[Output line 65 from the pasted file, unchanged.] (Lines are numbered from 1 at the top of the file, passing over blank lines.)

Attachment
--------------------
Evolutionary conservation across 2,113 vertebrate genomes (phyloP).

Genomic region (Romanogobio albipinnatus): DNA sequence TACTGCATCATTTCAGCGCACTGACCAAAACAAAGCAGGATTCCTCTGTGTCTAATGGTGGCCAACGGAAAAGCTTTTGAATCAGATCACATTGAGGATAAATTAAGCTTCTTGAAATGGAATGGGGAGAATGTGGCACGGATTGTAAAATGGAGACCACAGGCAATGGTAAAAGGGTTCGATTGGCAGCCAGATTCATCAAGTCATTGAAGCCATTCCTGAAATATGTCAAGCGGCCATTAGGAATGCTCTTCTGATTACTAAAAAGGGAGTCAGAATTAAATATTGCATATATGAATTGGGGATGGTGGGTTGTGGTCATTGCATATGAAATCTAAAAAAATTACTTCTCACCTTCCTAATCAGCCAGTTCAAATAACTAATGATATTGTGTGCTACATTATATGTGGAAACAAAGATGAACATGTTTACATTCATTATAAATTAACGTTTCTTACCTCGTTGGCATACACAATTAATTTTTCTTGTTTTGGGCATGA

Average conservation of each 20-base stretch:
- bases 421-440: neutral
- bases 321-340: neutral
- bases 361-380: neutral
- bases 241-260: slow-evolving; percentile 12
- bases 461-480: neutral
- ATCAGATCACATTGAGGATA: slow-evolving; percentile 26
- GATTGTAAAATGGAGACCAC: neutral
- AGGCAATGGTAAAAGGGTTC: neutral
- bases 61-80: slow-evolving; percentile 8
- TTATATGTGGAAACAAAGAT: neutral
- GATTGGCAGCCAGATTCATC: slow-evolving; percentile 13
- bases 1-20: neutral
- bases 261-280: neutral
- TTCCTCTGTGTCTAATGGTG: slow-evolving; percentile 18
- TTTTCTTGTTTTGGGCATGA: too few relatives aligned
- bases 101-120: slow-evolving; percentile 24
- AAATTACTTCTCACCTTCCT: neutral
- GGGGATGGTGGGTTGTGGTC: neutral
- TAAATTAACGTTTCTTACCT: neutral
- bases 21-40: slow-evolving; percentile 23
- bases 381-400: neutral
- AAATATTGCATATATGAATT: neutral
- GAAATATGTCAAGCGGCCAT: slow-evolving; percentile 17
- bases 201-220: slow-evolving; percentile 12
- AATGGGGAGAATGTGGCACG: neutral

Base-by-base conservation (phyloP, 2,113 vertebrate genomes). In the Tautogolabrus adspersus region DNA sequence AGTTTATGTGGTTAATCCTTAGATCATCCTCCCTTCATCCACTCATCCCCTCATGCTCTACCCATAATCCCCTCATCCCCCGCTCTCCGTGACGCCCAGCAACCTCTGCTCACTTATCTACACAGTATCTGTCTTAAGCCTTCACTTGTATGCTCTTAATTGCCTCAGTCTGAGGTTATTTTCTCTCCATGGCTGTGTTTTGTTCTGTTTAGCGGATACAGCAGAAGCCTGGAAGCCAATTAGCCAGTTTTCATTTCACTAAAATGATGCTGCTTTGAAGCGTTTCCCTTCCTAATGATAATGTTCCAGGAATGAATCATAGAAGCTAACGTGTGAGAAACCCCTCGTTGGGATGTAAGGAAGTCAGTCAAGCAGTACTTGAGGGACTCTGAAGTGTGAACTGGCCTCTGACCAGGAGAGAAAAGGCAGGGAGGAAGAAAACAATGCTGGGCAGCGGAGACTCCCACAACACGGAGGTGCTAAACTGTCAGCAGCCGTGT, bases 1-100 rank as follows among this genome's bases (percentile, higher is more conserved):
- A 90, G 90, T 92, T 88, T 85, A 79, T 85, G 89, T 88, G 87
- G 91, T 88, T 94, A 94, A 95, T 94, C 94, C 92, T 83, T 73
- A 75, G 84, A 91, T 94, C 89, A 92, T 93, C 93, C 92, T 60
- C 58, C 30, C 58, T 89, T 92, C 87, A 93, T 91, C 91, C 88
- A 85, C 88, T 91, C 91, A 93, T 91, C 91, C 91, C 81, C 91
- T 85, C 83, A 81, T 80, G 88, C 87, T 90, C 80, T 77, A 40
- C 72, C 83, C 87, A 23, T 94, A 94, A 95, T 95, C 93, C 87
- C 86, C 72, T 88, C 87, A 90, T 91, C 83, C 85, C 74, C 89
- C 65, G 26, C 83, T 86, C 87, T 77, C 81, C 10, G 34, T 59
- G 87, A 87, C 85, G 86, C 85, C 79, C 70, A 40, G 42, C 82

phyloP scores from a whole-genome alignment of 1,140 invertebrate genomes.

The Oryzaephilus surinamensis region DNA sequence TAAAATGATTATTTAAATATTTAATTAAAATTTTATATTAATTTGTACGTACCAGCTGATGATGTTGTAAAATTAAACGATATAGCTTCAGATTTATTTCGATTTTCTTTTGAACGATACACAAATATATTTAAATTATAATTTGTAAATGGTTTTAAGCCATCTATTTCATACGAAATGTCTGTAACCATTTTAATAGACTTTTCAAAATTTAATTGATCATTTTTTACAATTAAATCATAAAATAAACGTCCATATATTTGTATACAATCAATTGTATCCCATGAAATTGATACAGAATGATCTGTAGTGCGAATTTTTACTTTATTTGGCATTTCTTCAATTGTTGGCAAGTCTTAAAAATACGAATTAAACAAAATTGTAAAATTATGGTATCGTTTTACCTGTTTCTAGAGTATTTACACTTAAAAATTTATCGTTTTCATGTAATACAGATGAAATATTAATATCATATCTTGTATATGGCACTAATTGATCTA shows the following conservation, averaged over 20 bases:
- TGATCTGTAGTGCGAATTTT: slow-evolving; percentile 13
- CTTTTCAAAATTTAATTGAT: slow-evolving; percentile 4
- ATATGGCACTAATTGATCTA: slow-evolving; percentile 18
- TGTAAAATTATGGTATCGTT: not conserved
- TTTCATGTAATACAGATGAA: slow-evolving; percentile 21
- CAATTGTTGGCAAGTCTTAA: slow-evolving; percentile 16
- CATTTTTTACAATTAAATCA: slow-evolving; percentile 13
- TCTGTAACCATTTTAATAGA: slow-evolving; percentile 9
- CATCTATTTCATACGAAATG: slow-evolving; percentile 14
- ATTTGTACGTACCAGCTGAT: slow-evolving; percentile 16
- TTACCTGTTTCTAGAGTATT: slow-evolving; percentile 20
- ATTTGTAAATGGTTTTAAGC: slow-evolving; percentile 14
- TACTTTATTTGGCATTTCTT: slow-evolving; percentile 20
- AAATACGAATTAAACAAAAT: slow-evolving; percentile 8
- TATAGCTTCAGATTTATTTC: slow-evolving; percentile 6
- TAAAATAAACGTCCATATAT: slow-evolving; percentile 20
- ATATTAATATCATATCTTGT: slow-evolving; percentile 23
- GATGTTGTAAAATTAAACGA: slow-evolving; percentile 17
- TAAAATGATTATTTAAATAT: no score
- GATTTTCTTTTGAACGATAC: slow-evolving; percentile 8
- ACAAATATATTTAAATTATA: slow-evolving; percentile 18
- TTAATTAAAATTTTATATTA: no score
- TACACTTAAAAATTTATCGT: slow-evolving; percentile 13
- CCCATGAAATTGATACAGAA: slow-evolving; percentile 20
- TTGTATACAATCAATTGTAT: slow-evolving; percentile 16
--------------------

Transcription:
- CCCATGAAATTGATACAGAA: slow-evolving; percentile 20